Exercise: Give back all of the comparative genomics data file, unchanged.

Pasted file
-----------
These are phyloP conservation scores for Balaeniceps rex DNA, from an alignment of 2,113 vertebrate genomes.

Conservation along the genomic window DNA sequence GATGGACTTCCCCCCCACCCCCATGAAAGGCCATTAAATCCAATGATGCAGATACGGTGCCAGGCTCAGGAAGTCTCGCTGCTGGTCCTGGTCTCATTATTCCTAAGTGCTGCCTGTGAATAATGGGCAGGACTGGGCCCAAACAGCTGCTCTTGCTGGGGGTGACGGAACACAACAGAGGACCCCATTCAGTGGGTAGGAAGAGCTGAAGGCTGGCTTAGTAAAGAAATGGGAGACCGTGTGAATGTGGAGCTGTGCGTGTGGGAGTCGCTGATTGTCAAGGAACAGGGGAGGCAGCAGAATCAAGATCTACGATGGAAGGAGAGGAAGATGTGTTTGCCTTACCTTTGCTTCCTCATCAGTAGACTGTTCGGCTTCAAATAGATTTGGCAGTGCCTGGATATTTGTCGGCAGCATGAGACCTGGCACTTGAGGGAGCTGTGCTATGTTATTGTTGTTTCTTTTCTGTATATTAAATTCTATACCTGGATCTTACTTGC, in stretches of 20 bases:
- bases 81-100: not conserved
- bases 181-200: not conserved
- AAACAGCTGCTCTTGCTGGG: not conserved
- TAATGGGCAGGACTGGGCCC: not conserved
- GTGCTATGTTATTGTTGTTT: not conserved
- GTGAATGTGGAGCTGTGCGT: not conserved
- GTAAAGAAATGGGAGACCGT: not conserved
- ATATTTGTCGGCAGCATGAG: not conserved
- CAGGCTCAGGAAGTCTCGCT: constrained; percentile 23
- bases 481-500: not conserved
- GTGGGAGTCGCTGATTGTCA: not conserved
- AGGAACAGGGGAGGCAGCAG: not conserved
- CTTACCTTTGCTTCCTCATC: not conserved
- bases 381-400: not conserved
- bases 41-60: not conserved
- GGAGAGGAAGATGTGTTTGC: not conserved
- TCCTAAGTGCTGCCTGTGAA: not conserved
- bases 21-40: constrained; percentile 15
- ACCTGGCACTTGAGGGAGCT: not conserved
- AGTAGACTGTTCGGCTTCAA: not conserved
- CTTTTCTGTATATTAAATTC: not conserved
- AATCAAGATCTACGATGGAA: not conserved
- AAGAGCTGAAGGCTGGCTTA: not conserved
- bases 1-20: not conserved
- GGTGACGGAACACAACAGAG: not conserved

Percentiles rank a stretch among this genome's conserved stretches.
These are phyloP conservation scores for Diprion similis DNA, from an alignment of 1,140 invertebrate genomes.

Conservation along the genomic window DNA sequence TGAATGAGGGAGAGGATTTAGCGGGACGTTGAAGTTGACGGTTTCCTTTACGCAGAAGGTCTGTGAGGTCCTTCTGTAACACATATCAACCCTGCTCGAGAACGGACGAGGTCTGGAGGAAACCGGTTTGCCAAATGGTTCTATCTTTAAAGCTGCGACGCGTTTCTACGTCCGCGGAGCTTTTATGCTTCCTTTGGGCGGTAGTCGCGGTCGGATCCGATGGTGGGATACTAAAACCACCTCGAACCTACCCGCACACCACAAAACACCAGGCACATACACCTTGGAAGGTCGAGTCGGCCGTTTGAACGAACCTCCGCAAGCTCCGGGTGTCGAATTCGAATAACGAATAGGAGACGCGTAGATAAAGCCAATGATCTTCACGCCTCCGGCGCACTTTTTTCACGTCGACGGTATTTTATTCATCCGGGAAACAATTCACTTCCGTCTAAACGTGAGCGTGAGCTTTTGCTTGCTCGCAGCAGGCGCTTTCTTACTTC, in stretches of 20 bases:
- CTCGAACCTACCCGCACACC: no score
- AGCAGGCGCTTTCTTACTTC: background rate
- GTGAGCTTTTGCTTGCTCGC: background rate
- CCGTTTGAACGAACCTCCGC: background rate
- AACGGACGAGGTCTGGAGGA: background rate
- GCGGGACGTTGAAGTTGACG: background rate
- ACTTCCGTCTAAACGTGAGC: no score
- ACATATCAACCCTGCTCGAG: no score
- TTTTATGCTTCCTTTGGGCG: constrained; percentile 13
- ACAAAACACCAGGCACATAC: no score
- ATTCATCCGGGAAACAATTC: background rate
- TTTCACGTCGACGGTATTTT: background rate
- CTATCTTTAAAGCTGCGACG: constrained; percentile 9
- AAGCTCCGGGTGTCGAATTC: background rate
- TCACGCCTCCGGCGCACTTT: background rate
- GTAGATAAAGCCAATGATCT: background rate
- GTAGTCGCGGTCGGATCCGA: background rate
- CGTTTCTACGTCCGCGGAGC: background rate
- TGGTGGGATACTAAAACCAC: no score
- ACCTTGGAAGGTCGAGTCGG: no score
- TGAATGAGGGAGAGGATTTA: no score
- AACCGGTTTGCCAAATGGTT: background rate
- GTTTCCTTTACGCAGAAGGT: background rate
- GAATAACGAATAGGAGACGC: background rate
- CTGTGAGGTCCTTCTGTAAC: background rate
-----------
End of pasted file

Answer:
These are phyloP conservation scores for Balaeniceps rex DNA, from an alignment of 2,113 vertebrate genomes.

Conservation along the genomic window DNA sequence GATGGACTTCCCCCCCACCCCCATGAAAGGCCATTAAATCCAATGATGCAGATACGGTGCCAGGCTCAGGAAGTCTCGCTGCTGGTCCTGGTCTCATTATTCCTAAGTGCTGCCTGTGAATAATGGGCAGGACTGGGCCCAAACAGCTGCTCTTGCTGGGGGTGACGGAACACAACAGAGGACCCCATTCAGTGGGTAGGAAGAGCTGAAGGCTGGCTTAGTAAAGAAATGGGAGACCGTGTGAATGTGGAGCTGTGCGTGTGGGAGTCGCTGATTGTCAAGGAACAGGGGAGGCAGCAGAATCAAGATCTACGATGGAAGGAGAGGAAGATGTGTTTGCCTTACCTTTGCTTCCTCATCAGTAGACTGTTCGGCTTCAAATAGATTTGGCAGTGCCTGGATATTTGTCGGCAGCATGAGACCTGGCACTTGAGGGAGCTGTGCTATGTTATTGTTGTTTCTTTTCTGTATATTAAATTCTATACCTGGATCTTACTTGC, in stretches of 20 bases:
- bases 81-100: not conserved
- bases 181-200: not conserved
- AAACAGCTGCTCTTGCTGGG: not conserved
- TAATGGGCAGGACTGGGCCC: not conserved
- GTGCTATGTTATTGTTGTTT: not conserved
- GTGAATGTGGAGCTGTGCGT: not conserved
- GTAAAGAAATGGGAGACCGT: not conserved
- ATATTTGTCGGCAGCATGAG: not conserved
- CAGGCTCAGGAAGTCTCGCT: constrained; percentile 23
- bases 481-500: not conserved
- GTGGGAGTCGCTGATTGTCA: not conserved
- AGGAACAGGGGAGGCAGCAG: not conserved
- CTTACCTTTGCTTCCTCATC: not conserved
- bases 381-400: not conserved
- bases 41-60: not conserved
- GGAGAGGAAGATGTGTTTGC: not conserved
- TCCTAAGTGCTGCCTGTGAA: not conserved
- bases 21-40: constrained; percentile 15
- ACCTGGCACTTGAGGGAGCT: not conserved
- AGTAGACTGTTCGGCTTCAA: not conserved
- CTTTTCTGTATATTAAATTC: not conserved
- AATCAAGATCTACGATGGAA: not conserved
- AAGAGCTGAAGGCTGGCTTA: not conserved
- bases 1-20: not conserved
- GGTGACGGAACACAACAGAG: not conserved

Percentiles rank a stretch among this genome's conserved stretches.
These are phyloP conservation scores for Diprion similis DNA, from an alignment of 1,140 invertebrate genomes.

Conservation along the genomic window DNA sequence TGAATGAGGGAGAGGATTTAGCGGGACGTTGAAGTTGACGGTTTCCTTTACGCAGAAGGTCTGTGAGGTCCTTCTGTAACACATATCAACCCTGCTCGAGAACGGACGAGGTCTGGAGGAAACCGGTTTGCCAAATGGTTCTATCTTTAAAGCTGCGACGCGTTTCTACGTCCGCGGAGCTTTTATGCTTCCTTTGGGCGGTAGTCGCGGTCGGATCCGATGGTGGGATACTAAAACCACCTCGAACCTACCCGCACACCACAAAACACCAGGCACATACACCTTGGAAGGTCGAGTCGGCCGTTTGAACGAACCTCCGCAAGCTCCGGGTGTCGAATTCGAATAACGAATAGGAGACGCGTAGATAAAGCCAATGATCTTCACGCCTCCGGCGCACTTTTTTCACGTCGACGGTATTTTATTCATCCGGGAAACAATTCACTTCCGTCTAAACGTGAGCGTGAGCTTTTGCTTGCTCGCAGCAGGCGCTTTCTTACTTC, in stretches of 20 bases:
- CTCGAACCTACCCGCACACC: no score
- AGCAGGCGCTTTCTTACTTC: background rate
- GTGAGCTTTTGCTTGCTCGC: background rate
- CCGTTTGAACGAACCTCCGC: background rate
- AACGGACGAGGTCTGGAGGA: background rate
- GCGGGACGTTGAAGTTGACG: background rate
- ACTTCCGTCTAAACGTGAGC: no score
- ACATATCAACCCTGCTCGAG: no score
- TTTTATGCTTCCTTTGGGCG: constrained; percentile 13
- ACAAAACACCAGGCACATAC: no score
- ATTCATCCGGGAAACAATTC: background rate
- TTTCACGTCGACGGTATTTT: background rate
- CTATCTTTAAAGCTGCGACG: constrained; percentile 9
- AAGCTCCGGGTGTCGAATTC: background rate
- TCACGCCTCCGGCGCACTTT: background rate
- GTAGATAAAGCCAATGATCT: background rate
- GTAGTCGCGGTCGGATCCGA: background rate
- CGTTTCTACGTCCGCGGAGC: background rate
- TGGTGGGATACTAAAACCAC: no score
- ACCTTGGAAGGTCGAGTCGG: no score
- TGAATGAGGGAGAGGATTTA: no score
- AACCGGTTTGCCAAATGGTT: background rate
- GTTTCCTTTACGCAGAAGGT: background rate
- GAATAACGAATAGGAGACGC: background rate
- CTGTGAGGTCCTTCTGTAAC: background rate